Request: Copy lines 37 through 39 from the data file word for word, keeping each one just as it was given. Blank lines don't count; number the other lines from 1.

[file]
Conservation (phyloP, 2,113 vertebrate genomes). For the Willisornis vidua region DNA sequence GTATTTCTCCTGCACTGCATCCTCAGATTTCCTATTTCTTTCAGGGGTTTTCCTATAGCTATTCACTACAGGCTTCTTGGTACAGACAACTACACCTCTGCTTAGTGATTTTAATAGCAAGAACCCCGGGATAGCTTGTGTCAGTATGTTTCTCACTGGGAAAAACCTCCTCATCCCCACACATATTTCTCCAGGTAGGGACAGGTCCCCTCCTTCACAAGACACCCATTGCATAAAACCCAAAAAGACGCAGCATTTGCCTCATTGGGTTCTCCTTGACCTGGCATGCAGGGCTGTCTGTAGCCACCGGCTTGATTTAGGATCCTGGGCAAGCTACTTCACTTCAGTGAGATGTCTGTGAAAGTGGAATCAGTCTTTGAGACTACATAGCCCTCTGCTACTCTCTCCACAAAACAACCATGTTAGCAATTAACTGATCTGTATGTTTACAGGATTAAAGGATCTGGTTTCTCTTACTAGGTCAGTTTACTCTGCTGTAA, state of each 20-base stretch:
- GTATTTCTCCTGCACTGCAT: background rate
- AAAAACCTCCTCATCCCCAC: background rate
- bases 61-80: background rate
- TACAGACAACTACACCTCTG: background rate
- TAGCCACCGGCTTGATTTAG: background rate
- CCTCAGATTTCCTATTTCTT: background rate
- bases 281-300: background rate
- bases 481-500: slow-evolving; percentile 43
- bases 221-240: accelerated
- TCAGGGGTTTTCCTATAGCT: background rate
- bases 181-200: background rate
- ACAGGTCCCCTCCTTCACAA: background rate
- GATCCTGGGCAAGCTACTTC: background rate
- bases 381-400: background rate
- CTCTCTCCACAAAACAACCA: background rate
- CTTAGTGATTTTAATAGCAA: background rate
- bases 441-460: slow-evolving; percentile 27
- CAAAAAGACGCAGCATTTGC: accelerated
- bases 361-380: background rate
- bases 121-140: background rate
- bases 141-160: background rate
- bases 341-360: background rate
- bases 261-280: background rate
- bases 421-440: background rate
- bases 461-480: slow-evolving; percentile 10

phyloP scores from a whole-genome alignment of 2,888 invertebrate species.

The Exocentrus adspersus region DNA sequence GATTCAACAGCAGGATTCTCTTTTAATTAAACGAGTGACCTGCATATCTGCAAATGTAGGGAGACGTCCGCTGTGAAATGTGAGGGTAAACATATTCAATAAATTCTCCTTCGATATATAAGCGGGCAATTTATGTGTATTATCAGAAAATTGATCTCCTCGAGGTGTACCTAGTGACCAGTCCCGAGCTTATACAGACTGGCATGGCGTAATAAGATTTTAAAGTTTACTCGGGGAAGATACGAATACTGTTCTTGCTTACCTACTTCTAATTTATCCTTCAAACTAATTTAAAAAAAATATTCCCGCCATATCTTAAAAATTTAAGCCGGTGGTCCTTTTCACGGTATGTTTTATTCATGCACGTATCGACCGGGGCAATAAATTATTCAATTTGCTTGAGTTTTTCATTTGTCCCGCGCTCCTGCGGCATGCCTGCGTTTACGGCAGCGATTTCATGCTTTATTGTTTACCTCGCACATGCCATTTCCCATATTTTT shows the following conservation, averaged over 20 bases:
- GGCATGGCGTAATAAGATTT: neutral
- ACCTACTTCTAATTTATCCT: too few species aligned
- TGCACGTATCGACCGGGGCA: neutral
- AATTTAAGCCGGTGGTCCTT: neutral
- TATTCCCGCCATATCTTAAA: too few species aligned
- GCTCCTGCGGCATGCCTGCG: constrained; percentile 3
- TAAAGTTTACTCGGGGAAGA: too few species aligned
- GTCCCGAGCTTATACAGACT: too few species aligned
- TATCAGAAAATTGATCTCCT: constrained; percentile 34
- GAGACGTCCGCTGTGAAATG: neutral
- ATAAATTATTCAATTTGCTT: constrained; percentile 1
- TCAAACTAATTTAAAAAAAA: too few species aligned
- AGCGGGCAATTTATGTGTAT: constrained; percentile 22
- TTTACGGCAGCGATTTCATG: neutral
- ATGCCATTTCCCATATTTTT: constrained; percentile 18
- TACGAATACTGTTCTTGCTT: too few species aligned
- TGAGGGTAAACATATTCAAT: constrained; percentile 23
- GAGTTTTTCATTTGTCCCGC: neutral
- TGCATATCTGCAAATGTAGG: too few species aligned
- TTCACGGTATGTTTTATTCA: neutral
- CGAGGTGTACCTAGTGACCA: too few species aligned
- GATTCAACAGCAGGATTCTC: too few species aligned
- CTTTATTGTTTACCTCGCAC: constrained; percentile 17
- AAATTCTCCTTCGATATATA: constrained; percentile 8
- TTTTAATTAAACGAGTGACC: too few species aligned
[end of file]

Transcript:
- TATCAGAAAATTGATCTCCT: constrained; percentile 34
- GAGACGTCCGCTGTGAAATG: neutral
- ATAAATTATTCAATTTGCTT: constrained; percentile 1